Following dramatic declines in impaired driving in the 1980’s and early 1990’s, further progress has been challenging to achieve. While there was a 26 percent decline in the number of alcohol-impaired-driving fatalities from 13,290 in 2001 to a low of 9865 in 2011, the number has crept up by 6.4 percent since then to 10,497 in 2016. These 10,497 alcohol-impaired-driving fatalities represented 28 percent of the total number of motor vehicle fatalities (37,461) in the United States in 2016. Since 2010, the fatality rate per 100 million vehicle miles traveled (VMT) for alcohol-impaired driving has remained between 0.33 VMT and 0.35 VMT. This report contains case studies of an Impaired-Driving Leadership Model, as it was implemented in three States – New Mexico, Washington State, and Oklahoma. Each case study highlights steps in the process that led to the Leadership Model’s implementation, elements of the Leadership Model’s structure, key components of its operation, and impacts that were observed following the Leadership Model’s implementation. Key elements include: starting the process with an impaired driving assessment; developing an impaired driving strategic plan (which serves as a framework for statewide implementation of future actions); assembling a leadership team (which is tasked with both developing the strategic plan and overseeing and ensuring its implementation); ensuring that team leaders and leadership team members have sufficient knowledge, authority and breadth to effectively oversee the plan’s implementation; and receiving demonstrated support from the State Governor. This report also identifies common and distinguishing elements of the Leadership Model as it has been implemented in these three States, lessons learned, and recommendations for other States that might consider implementing the Leadership Model in the future. While this report cannot attribute any causal relationships between the Impaired-Driving Leadership Models adopted in the three States featured, the report does indicate improvements (declines) in impaired-driving fatalities over time, following implementation of the Leadership Model in these three States.

Linkage Between Cell Phone Use and Other Bad Driving Behaviors

The Journal of Pediatrics published an article in July, 2018 written by Catherine C. McDonald, PhD, RN, FAAN et. al, titled Factors Associated with Cell Phone Use While Driving: A Survey of Parents and Caregivers of Children Ages 4-10 Years.  The authors surveyed 760 parent/caregivers and found that in the past 3 months 47% of parent/caregivers talked on a hand-held phone, 52.2% talked on a hands-free phone, 33.7% read texts, 26.7% sent texts, and 13.7% used social media while driving with their child in the vehicle.  They also found a correlation between participants that didn’t always use their child restraint system and the use of cell phone.  Additionally, drivers that acknowledged not wearing a seat belt on every trip or driving impaired also are more likely to use cell phones in a variety of ways while driving.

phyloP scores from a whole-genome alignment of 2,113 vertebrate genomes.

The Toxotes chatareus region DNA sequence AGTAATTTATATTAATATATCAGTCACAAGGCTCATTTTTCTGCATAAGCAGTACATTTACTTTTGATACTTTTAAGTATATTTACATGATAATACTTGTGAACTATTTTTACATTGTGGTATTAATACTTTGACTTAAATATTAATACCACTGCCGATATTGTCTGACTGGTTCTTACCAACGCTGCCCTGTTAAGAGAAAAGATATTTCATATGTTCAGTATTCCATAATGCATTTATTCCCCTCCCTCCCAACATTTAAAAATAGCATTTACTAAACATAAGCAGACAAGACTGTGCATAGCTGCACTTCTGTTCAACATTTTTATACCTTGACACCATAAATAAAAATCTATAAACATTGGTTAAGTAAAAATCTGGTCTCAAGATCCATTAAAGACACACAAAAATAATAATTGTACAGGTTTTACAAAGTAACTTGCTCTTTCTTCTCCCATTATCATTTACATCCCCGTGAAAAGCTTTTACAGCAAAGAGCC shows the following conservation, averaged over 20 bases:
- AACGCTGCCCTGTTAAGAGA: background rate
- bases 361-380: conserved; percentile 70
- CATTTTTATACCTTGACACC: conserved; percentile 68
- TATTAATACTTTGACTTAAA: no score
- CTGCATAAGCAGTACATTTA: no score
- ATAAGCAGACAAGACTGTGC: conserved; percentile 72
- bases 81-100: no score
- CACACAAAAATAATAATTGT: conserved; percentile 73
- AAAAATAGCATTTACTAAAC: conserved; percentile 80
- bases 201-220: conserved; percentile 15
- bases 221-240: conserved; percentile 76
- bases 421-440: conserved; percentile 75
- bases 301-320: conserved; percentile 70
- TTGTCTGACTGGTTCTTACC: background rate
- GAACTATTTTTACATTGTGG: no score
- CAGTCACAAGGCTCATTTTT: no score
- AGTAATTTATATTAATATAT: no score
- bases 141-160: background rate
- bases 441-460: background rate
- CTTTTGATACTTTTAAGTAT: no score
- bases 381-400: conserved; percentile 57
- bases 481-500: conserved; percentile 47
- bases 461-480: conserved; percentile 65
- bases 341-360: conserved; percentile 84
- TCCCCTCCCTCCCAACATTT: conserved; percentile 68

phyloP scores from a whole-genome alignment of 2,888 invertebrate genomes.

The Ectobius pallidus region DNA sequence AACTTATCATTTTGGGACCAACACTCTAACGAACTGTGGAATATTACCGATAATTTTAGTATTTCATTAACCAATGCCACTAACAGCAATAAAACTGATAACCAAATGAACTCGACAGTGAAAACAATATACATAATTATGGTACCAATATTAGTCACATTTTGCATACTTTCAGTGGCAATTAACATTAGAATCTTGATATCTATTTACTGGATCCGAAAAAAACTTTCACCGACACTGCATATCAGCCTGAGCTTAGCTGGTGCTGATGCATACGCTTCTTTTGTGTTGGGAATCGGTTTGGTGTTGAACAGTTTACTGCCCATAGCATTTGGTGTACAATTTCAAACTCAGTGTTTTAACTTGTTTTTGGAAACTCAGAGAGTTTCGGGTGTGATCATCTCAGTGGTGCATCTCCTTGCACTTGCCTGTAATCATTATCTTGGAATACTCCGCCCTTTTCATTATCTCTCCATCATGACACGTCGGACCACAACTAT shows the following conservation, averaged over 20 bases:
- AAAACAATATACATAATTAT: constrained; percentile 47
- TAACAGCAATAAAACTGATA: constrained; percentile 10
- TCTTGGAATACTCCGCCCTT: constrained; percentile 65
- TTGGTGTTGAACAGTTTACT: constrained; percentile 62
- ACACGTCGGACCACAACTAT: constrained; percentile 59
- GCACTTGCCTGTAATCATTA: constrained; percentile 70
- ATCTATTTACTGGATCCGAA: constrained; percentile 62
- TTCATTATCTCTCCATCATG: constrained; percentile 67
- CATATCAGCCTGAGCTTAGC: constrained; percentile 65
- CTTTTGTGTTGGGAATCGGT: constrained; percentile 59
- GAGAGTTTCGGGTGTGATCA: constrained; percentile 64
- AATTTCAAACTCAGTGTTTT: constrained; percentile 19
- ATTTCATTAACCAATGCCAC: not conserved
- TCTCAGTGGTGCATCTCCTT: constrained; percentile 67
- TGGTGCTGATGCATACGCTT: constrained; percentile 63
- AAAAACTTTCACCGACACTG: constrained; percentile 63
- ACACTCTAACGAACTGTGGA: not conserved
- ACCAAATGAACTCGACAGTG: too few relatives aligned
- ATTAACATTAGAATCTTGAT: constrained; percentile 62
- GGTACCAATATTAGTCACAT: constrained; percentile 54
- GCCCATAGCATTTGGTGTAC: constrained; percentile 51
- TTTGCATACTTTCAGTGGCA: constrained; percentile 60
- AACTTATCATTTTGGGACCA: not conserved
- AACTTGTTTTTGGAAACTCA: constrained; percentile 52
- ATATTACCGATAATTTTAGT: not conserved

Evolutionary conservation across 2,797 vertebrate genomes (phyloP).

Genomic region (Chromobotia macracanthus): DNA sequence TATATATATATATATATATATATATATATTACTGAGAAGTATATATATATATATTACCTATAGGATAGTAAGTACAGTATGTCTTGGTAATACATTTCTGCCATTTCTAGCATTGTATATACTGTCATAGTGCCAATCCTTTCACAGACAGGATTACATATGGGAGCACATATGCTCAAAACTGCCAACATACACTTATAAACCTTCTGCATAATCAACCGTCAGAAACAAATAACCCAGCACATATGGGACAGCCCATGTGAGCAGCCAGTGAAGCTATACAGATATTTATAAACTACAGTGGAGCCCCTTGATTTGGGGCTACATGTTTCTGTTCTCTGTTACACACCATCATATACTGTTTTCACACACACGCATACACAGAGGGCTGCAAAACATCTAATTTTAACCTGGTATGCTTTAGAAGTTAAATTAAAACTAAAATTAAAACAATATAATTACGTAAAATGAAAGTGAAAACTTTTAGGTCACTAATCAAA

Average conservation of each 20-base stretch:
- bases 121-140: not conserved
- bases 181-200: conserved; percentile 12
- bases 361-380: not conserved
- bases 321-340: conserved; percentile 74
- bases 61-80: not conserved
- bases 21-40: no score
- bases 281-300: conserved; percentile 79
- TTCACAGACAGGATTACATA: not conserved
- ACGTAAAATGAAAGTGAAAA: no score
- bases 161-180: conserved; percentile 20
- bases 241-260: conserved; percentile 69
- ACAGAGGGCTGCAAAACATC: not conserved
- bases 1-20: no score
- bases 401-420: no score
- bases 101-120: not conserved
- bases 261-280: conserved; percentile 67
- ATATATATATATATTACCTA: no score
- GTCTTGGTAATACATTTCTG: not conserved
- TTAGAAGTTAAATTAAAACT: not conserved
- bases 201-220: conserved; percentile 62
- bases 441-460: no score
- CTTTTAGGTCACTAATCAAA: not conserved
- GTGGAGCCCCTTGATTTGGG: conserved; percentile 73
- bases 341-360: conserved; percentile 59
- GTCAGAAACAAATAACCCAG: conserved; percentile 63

Admission of Refusals to Submit to Blood Testing

The Vermont Supreme Court rendered an opinion in the consolidated interlocutory appeals of State v. Rajde and State v. Lape, Jr. Both of these cases are factually similar, and both had pretrial hearings before the same trial judge. In each case, the defendant was stopped for impaired driving. In each case the officer had probable cause to believe the defendant was driving impaired and in each case the defendant refused to submit to a blood draw. In each of these cases the state sought to admit the refusals as evidence of guilt, the defendant argued against its admission and the trial court suppressed the evidence.

The state filed an interlocutory appeal. The central issue “is whether the U.S. Supreme Court’s decision in Birchfield prohibits, pursuant to the Fourth Amendment of the U.S. Constitution, admitting at a criminal DUI proceeding a defendant’s refusal to submit to a warrantless blood test.” (It is important to note that there is a secondary issue in this case that involves a statutory interpretation of Vermont’s implied consent law, which may interest Vermont readers.) The Vermont Supreme Court held that the Fourth Amendment as interpreted in Birchfield does not prohibit the introduction of a refusal of a blood test in an impaired driving trial. In doing so, the court joined a number of other appellate courts that reached the same conclusion.